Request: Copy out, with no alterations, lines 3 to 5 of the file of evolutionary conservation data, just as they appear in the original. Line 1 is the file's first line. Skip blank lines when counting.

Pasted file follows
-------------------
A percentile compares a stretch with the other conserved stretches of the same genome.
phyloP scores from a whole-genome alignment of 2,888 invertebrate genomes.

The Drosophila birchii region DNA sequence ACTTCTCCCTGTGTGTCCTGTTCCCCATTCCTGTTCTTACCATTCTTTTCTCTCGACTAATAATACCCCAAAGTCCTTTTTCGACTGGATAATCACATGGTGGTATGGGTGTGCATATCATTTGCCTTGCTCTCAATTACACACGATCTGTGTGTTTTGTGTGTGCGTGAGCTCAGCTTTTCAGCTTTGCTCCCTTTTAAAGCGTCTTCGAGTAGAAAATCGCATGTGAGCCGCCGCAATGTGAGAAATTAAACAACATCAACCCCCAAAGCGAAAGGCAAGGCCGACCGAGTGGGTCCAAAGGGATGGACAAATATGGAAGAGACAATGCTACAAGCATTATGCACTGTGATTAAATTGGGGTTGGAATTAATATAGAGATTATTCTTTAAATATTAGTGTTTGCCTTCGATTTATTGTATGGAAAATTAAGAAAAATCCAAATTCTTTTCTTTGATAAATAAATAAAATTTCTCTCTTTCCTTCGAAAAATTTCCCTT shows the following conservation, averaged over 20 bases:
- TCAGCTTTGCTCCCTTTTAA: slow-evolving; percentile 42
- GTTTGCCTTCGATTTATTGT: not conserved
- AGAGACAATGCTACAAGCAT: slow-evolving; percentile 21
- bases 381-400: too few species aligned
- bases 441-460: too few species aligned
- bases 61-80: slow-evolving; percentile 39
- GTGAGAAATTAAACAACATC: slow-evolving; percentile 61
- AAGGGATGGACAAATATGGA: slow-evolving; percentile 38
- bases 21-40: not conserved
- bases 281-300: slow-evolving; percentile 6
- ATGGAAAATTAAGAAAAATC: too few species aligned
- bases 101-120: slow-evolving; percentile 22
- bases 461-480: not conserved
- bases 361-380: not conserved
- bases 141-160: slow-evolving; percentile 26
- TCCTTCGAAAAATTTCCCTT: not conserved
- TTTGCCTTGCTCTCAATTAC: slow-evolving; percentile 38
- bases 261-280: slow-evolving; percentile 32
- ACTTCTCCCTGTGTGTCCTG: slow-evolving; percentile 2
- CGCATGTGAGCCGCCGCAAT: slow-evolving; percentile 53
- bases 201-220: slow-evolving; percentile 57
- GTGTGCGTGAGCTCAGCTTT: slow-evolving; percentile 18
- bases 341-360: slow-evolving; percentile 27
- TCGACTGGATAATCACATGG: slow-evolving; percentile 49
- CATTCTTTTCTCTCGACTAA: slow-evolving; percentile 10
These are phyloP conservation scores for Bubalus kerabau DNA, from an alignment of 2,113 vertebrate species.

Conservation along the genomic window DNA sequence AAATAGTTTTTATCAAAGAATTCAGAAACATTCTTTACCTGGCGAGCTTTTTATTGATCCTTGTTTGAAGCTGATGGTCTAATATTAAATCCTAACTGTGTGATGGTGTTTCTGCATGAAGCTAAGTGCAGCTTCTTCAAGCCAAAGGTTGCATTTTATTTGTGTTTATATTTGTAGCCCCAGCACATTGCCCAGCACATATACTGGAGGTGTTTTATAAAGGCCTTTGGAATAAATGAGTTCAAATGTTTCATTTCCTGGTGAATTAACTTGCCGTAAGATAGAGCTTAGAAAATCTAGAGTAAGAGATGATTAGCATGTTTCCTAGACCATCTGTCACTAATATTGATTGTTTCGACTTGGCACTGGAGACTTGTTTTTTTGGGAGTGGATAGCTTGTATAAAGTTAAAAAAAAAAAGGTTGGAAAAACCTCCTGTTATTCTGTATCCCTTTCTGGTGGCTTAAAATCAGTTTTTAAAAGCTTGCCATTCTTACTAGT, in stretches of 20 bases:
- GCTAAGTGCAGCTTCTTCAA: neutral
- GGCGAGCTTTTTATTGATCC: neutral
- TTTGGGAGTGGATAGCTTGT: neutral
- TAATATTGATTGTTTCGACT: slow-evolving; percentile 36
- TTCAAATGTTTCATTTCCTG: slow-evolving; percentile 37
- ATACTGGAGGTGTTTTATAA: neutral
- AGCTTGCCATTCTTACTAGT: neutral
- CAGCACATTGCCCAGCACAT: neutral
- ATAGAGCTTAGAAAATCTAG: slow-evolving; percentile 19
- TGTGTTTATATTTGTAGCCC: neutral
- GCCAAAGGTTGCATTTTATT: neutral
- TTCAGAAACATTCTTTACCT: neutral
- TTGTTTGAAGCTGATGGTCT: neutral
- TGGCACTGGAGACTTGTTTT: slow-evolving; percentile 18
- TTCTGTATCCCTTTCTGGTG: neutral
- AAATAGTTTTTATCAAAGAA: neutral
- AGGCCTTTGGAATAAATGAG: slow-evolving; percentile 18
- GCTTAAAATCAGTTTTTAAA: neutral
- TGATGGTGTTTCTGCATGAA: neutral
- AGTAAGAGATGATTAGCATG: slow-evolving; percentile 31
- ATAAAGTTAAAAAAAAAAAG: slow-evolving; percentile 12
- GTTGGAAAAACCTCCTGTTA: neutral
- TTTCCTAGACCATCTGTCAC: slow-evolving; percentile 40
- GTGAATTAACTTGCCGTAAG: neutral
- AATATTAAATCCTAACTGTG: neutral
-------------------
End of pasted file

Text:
The Drosophila birchii region DNA sequence ACTTCTCCCTGTGTGTCCTGTTCCCCATTCCTGTTCTTACCATTCTTTTCTCTCGACTAATAATACCCCAAAGTCCTTTTTCGACTGGATAATCACATGGTGGTATGGGTGTGCATATCATTTGCCTTGCTCTCAATTACACACGATCTGTGTGTTTTGTGTGTGCGTGAGCTCAGCTTTTCAGCTTTGCTCCCTTTTAAAGCGTCTTCGAGTAGAAAATCGCATGTGAGCCGCCGCAATGTGAGAAATTAAACAACATCAACCCCCAAAGCGAAAGGCAAGGCCGACCGAGTGGGTCCAAAGGGATGGACAAATATGGAAGAGACAATGCTACAAGCATTATGCACTGTGATTAAATTGGGGTTGGAATTAATATAGAGATTATTCTTTAAATATTAGTGTTTGCCTTCGATTTATTGTATGGAAAATTAAGAAAAATCCAAATTCTTTTCTTTGATAAATAAATAAAATTTCTCTCTTTCCTTCGAAAAATTTCCCTT shows the following conservation, averaged over 20 bases:
- TCAGCTTTGCTCCCTTTTAA: slow-evolving; percentile 42
- GTTTGCCTTCGATTTATTGT: not conserved